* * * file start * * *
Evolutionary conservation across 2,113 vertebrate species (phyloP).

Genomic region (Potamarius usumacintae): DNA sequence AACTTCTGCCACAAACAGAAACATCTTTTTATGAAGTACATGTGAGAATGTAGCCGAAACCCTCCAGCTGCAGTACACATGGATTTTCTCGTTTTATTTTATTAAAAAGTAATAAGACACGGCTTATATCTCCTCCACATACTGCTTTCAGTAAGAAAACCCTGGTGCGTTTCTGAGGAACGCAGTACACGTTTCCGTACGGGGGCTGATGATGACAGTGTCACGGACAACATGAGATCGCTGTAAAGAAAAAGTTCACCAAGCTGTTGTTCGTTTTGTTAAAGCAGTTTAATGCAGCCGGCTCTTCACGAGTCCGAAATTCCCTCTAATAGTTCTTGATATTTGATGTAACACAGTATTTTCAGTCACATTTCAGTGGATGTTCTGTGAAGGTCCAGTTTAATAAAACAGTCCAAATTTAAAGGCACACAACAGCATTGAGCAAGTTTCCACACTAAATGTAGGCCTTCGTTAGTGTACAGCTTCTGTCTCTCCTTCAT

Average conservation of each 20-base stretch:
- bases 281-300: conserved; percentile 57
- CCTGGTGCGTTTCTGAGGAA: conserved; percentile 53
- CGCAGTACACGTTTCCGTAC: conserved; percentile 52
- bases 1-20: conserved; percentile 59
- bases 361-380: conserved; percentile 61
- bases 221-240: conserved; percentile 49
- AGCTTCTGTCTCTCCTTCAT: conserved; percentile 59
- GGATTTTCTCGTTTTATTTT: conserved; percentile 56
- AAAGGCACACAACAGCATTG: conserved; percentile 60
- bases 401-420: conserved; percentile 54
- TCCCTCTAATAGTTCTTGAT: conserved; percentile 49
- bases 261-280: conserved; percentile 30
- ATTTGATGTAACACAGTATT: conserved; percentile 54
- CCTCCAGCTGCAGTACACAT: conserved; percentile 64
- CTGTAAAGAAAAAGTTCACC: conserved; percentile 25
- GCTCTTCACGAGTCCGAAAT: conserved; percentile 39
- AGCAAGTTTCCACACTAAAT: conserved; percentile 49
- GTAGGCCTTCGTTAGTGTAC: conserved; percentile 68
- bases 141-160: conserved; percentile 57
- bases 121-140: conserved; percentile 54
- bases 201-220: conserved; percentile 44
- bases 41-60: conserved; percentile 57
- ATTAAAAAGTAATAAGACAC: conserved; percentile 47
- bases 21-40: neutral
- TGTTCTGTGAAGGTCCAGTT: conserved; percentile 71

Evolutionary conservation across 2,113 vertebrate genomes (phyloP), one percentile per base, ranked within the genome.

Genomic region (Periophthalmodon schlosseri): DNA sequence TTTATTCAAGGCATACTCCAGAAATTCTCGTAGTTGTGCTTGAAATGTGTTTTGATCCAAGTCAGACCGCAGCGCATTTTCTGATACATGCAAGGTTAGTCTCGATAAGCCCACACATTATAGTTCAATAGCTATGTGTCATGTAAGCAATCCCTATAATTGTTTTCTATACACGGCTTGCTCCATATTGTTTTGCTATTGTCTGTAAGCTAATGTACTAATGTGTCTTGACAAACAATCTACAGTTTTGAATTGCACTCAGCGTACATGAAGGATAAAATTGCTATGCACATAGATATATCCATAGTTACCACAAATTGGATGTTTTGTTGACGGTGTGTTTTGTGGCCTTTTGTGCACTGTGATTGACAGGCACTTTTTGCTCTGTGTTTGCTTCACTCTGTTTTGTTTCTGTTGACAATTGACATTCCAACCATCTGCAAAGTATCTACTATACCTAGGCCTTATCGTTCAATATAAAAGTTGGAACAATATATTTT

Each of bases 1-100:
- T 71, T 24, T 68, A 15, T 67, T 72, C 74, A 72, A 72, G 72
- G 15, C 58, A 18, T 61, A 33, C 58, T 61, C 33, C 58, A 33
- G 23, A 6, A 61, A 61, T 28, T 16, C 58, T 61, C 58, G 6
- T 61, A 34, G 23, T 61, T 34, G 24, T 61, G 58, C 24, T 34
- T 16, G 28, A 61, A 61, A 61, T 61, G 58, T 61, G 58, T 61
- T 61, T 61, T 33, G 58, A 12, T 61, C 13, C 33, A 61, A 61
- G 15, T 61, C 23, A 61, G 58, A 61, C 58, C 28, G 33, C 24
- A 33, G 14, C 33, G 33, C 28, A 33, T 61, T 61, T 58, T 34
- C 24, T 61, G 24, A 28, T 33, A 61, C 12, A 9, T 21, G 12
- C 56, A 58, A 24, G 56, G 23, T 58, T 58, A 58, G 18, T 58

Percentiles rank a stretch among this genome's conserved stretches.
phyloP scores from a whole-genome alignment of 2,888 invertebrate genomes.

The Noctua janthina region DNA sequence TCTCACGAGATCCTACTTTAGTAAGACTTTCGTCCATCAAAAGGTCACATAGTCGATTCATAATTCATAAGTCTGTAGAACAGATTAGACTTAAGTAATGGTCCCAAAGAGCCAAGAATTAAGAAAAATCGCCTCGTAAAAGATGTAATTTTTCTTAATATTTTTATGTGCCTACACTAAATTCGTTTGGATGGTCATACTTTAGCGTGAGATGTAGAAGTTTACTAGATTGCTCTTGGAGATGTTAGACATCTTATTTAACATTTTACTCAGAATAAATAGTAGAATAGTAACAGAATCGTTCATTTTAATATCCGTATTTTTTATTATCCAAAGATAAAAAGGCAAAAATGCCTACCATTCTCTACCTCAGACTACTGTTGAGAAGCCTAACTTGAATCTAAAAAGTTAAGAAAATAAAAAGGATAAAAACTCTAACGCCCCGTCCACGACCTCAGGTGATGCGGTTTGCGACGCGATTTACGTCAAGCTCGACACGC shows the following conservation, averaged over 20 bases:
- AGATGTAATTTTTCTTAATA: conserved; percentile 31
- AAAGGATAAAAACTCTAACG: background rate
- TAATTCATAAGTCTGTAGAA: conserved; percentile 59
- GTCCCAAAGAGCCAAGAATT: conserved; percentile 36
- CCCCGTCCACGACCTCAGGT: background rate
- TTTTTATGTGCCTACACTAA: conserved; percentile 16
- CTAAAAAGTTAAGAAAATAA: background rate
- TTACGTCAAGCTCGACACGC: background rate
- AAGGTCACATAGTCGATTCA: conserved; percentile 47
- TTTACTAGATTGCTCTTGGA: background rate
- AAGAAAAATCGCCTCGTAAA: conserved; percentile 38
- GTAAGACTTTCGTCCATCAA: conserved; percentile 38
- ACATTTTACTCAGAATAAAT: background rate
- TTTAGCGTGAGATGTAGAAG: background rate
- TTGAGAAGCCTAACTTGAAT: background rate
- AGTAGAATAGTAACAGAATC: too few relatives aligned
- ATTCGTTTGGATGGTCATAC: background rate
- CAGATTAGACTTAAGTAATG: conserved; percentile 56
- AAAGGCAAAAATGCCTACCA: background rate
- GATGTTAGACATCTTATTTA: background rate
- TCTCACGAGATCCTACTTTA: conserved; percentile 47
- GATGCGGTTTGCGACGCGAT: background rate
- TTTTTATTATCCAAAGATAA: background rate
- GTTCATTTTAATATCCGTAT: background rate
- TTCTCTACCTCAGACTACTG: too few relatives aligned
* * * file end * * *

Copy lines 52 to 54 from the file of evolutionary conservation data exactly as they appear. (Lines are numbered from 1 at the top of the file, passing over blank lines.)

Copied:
- TTACGTCAAGCTCGACACGC: background rate
- AAGGTCACATAGTCGATTCA: conserved; percentile 47
- TTTACTAGATTGCTCTTGGA: background rate